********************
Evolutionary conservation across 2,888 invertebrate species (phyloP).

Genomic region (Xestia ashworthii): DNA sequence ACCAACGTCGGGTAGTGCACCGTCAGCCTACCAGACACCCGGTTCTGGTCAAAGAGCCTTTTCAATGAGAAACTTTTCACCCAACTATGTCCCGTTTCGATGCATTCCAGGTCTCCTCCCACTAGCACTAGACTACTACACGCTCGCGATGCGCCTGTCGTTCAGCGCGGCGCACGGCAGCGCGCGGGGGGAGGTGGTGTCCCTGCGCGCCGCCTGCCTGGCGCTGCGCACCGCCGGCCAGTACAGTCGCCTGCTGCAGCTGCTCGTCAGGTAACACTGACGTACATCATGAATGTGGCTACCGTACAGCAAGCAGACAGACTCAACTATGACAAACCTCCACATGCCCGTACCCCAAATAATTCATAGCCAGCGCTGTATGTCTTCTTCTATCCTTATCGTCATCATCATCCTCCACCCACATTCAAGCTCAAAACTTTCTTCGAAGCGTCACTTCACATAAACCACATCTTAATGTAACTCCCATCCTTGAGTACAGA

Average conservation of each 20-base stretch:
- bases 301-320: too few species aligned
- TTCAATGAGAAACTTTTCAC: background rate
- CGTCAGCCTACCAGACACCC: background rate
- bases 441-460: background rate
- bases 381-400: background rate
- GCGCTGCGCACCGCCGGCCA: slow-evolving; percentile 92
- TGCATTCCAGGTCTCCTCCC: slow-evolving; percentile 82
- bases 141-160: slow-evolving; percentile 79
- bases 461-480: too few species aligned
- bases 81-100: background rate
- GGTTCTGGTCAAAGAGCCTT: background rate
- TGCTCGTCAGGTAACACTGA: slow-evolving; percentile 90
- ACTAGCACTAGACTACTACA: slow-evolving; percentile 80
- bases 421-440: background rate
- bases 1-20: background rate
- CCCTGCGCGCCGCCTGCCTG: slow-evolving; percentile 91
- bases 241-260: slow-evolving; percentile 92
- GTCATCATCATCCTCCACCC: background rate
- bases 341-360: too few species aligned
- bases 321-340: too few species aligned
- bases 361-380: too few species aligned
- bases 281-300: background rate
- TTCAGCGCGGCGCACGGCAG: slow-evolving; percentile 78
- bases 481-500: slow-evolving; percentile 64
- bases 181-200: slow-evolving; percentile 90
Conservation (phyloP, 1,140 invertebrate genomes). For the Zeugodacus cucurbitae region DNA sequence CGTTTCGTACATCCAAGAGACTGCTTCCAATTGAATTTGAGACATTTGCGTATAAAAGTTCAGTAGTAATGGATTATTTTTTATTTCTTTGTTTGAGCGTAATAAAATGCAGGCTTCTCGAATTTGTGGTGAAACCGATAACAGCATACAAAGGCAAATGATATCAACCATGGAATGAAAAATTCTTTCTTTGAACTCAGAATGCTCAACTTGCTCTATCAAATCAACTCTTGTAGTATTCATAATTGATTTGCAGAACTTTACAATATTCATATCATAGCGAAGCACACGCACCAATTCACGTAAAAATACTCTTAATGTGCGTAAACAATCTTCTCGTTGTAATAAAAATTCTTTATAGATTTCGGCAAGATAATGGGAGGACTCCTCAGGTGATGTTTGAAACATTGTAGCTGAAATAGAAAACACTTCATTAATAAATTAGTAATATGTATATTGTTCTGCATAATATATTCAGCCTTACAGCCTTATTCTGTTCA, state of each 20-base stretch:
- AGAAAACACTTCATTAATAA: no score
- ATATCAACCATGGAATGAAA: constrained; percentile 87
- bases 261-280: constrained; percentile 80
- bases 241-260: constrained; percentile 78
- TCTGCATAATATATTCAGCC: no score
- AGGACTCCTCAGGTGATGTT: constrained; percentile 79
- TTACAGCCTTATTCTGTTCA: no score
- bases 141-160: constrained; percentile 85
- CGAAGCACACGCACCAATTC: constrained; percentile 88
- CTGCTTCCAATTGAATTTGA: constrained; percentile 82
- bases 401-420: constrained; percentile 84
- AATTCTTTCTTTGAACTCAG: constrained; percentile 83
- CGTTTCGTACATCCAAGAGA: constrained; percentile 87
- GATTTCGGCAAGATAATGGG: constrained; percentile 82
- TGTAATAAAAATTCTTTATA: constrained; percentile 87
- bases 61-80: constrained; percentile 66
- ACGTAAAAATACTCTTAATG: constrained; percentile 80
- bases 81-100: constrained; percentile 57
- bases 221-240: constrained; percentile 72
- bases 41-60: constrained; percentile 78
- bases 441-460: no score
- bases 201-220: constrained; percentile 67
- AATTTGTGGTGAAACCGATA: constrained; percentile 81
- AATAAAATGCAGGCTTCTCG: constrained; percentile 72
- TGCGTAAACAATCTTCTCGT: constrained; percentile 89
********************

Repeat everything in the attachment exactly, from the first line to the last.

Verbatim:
Evolutionary conservation across 2,888 invertebrate species (phyloP).

Genomic region (Xestia ashworthii): DNA sequence ACCAACGTCGGGTAGTGCACCGTCAGCCTACCAGACACCCGGTTCTGGTCAAAGAGCCTTTTCAATGAGAAACTTTTCACCCAACTATGTCCCGTTTCGATGCATTCCAGGTCTCCTCCCACTAGCACTAGACTACTACACGCTCGCGATGCGCCTGTCGTTCAGCGCGGCGCACGGCAGCGCGCGGGGGGAGGTGGTGTCCCTGCGCGCCGCCTGCCTGGCGCTGCGCACCGCCGGCCAGTACAGTCGCCTGCTGCAGCTGCTCGTCAGGTAACACTGACGTACATCATGAATGTGGCTACCGTACAGCAAGCAGACAGACTCAACTATGACAAACCTCCACATGCCCGTACCCCAAATAATTCATAGCCAGCGCTGTATGTCTTCTTCTATCCTTATCGTCATCATCATCCTCCACCCACATTCAAGCTCAAAACTTTCTTCGAAGCGTCACTTCACATAAACCACATCTTAATGTAACTCCCATCCTTGAGTACAGA

Average conservation of each 20-base stretch:
- bases 301-320: too few species aligned
- TTCAATGAGAAACTTTTCAC: background rate
- CGTCAGCCTACCAGACACCC: background rate
- bases 441-460: background rate
- bases 381-400: background rate
- GCGCTGCGCACCGCCGGCCA: slow-evolving; percentile 92
- TGCATTCCAGGTCTCCTCCC: slow-evolving; percentile 82
- bases 141-160: slow-evolving; percentile 79
- bases 461-480: too few species aligned
- bases 81-100: background rate
- GGTTCTGGTCAAAGAGCCTT: background rate
- TGCTCGTCAGGTAACACTGA: slow-evolving; percentile 90
- ACTAGCACTAGACTACTACA: slow-evolving; percentile 80
- bases 421-440: background rate
- bases 1-20: background rate
- CCCTGCGCGCCGCCTGCCTG: slow-evolving; percentile 91
- bases 241-260: slow-evolving; percentile 92
- GTCATCATCATCCTCCACCC: background rate
- bases 341-360: too few species aligned
- bases 321-340: too few species aligned
- bases 361-380: too few species aligned
- bases 281-300: background rate
- TTCAGCGCGGCGCACGGCAG: slow-evolving; percentile 78
- bases 481-500: slow-evolving; percentile 64
- bases 181-200: slow-evolving; percentile 90
Conservation (phyloP, 1,140 invertebrate genomes). For the Zeugodacus cucurbitae region DNA sequence CGTTTCGTACATCCAAGAGACTGCTTCCAATTGAATTTGAGACATTTGCGTATAAAAGTTCAGTAGTAATGGATTATTTTTTATTTCTTTGTTTGAGCGTAATAAAATGCAGGCTTCTCGAATTTGTGGTGAAACCGATAACAGCATACAAAGGCAAATGATATCAACCATGGAATGAAAAATTCTTTCTTTGAACTCAGAATGCTCAACTTGCTCTATCAAATCAACTCTTGTAGTATTCATAATTGATTTGCAGAACTTTACAATATTCATATCATAGCGAAGCACACGCACCAATTCACGTAAAAATACTCTTAATGTGCGTAAACAATCTTCTCGTTGTAATAAAAATTCTTTATAGATTTCGGCAAGATAATGGGAGGACTCCTCAGGTGATGTTTGAAACATTGTAGCTGAAATAGAAAACACTTCATTAATAAATTAGTAATATGTATATTGTTCTGCATAATATATTCAGCCTTACAGCCTTATTCTGTTCA, state of each 20-base stretch:
- AGAAAACACTTCATTAATAA: no score
- ATATCAACCATGGAATGAAA: constrained; percentile 87
- bases 261-280: constrained; percentile 80
- bases 241-260: constrained; percentile 78
- TCTGCATAATATATTCAGCC: no score
- AGGACTCCTCAGGTGATGTT: constrained; percentile 79
- TTACAGCCTTATTCTGTTCA: no score
- bases 141-160: constrained; percentile 85
- CGAAGCACACGCACCAATTC: constrained; percentile 88
- CTGCTTCCAATTGAATTTGA: constrained; percentile 82
- bases 401-420: constrained; percentile 84
- AATTCTTTCTTTGAACTCAG: constrained; percentile 83
- CGTTTCGTACATCCAAGAGA: constrained; percentile 87
- GATTTCGGCAAGATAATGGG: constrained; percentile 82
- TGTAATAAAAATTCTTTATA: constrained; percentile 87
- bases 61-80: constrained; percentile 66
- ACGTAAAAATACTCTTAATG: constrained; percentile 80
- bases 81-100: constrained; percentile 57
- bases 221-240: constrained; percentile 72
- bases 41-60: constrained; percentile 78
- bases 441-460: no score
- bases 201-220: constrained; percentile 67
- AATTTGTGGTGAAACCGATA: constrained; percentile 81
- AATAAAATGCAGGCTTCTCG: constrained; percentile 72
- TGCGTAAACAATCTTCTCGT: constrained; percentile 89